Hi Tara! Thank you for taking the time to speak with us today and provide insight to your pathway to success. You changed careers to get into real estate. How long have you been in Real Estate now?
I have been in Real Estate for 10 years, 11 years in October.
What made you decide to switch to Real Estate?
I went to a business Real Estate boot-camp to learn more about investing in real estate, and I really liked what I saw. While I was there, I started meeting and talking with more realtors. Before that, I didn’t think you could have a really successful career in Real Estate, but the people I was meeting were able to change my view on how successful you could become in the real estate market. I loved that it was a business I could run myself!
It’s interesting, you were very successful in the corporate world. What caused you to say “I’m going to make the jump” into a new career?
With all the shenanigans you have to deal with in corporate America in sales, I needed a change. It was a significant life decision at that juncture because I was well established as a sales professional in technology. It was a difficult decision to leave a career I had been in for 12 years to go out on my own with no safety net into a new venture. I was doing well and I was established, so many people did not understand the switch I wished to make. I was working for Fortune 100 companies, so to many, it seemed to be a big gamble.
In short, I had the resume, but I wasn’t happy so I wanted to try something new. I had no passion for what I was doing.
It sounds like you wanted to have more influence over your business and the direction of it.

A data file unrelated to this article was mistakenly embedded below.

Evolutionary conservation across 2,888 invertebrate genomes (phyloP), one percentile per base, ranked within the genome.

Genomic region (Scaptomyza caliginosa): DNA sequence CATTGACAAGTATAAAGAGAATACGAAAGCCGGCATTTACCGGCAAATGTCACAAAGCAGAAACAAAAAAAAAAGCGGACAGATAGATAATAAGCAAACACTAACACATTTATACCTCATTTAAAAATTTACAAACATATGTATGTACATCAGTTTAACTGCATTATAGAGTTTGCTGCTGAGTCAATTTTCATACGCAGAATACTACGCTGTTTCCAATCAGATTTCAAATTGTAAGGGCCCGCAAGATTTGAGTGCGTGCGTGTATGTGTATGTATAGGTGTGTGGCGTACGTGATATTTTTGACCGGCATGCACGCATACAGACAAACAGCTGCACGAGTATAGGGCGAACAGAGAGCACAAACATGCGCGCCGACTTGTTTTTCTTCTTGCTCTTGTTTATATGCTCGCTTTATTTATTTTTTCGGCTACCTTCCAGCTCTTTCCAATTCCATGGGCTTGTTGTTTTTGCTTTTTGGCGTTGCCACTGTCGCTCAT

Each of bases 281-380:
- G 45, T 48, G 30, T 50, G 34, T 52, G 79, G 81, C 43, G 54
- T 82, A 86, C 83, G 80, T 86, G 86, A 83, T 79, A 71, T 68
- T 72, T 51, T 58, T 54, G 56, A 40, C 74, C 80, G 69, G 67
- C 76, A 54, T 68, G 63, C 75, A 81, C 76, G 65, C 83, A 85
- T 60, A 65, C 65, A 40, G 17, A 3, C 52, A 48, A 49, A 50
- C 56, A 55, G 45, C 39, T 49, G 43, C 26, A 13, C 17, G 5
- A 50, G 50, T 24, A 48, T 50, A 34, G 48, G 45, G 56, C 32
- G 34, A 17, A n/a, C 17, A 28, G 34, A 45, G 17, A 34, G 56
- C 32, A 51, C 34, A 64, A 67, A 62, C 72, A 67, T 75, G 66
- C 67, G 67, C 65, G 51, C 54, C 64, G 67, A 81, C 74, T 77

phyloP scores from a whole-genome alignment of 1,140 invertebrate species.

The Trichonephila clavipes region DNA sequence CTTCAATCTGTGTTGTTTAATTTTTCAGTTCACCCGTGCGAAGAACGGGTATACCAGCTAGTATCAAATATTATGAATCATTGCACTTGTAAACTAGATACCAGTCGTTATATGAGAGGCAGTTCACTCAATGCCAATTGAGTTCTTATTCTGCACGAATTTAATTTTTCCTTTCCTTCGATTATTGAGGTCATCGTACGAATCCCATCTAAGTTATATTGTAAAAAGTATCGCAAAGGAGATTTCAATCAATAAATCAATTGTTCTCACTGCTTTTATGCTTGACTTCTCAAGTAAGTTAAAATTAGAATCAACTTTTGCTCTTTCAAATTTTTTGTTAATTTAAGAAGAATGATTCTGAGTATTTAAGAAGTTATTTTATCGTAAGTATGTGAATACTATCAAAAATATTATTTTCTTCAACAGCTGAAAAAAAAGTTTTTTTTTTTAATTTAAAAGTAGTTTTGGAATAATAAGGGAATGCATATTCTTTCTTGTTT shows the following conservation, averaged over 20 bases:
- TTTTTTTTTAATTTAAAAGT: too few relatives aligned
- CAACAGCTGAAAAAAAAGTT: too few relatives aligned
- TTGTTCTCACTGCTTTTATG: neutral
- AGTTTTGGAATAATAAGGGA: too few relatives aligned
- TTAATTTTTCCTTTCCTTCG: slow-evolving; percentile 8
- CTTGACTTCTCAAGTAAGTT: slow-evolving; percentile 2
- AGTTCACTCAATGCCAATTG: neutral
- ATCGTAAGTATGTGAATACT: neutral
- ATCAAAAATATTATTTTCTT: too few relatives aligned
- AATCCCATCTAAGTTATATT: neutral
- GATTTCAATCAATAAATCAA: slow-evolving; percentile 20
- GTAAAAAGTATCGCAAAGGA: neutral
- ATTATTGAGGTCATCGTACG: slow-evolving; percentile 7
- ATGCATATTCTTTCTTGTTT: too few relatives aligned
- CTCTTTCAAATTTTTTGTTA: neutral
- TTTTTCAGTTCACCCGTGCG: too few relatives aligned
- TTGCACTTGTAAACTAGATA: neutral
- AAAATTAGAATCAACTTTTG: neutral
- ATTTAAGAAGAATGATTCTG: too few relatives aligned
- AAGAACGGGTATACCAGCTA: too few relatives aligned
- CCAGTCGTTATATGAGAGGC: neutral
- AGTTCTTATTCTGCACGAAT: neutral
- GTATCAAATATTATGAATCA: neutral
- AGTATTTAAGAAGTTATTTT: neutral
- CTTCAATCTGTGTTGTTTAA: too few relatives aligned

I like that in Real Estate you get what you put into it. If you work hard, you earn what you work for; it’s all on your shoulders. I will always gamble on myself. I knew I could be successful, but it doesn’t mean it wasn’t still scary.
One thing we appreciate about you is that you have a great ability to take a leap and push yourself. You never settle. Your entrance into the real estate industry is a great example of that. Even 10 years ago, you were already taking risks in order to go after something greater.
I feel like everything that I choose to do, I will do it with excellence and pride. When I see an opening or opportunity that presents itself, I take that as an opportunity to move forward. Opportunity and risk can be seen as stepping stones rather than obstacles.
If I wanted to become more daring, take more risks, and stop settling, what advice would you give me?
Well, first, you should define your goal. Identify what you want, take the lead, and go for it. If you’re crystal clear on what that goal is, business or personal, you have to put a plan in place. I had my son on my own and I was ready to be a mom. I was getting to this age where I knew time was starting to run out, and so I asked myself “Is this going to be a defining moment for you where you will look back when older and have regrets if you do not attempt your goal?” I do that with most of my decisions and if I feel that it’s a situation where I need to pursue it, I put a plan in place and execute that plan.
So you create clarity. “What is it I want? Do I have a clear plan for it?” If not, you start to create and plan and take steps forward.
Yes, exactly. Get clear on what you want and then ask yourself, “How do I pursue it? What should I do?” Don’t worry about what other people think, and focus on what you want. I have women who will text or call with all types of questions and I will help them as I’ve been through it, myself. When you’ve been through things, You can put people on a path of guidance, but it’s ultimately their choice on whether to follow through.
I love that you don’t let doubt or difficulties stop you. Was there doubt that crept up in your planning? How did you move through that?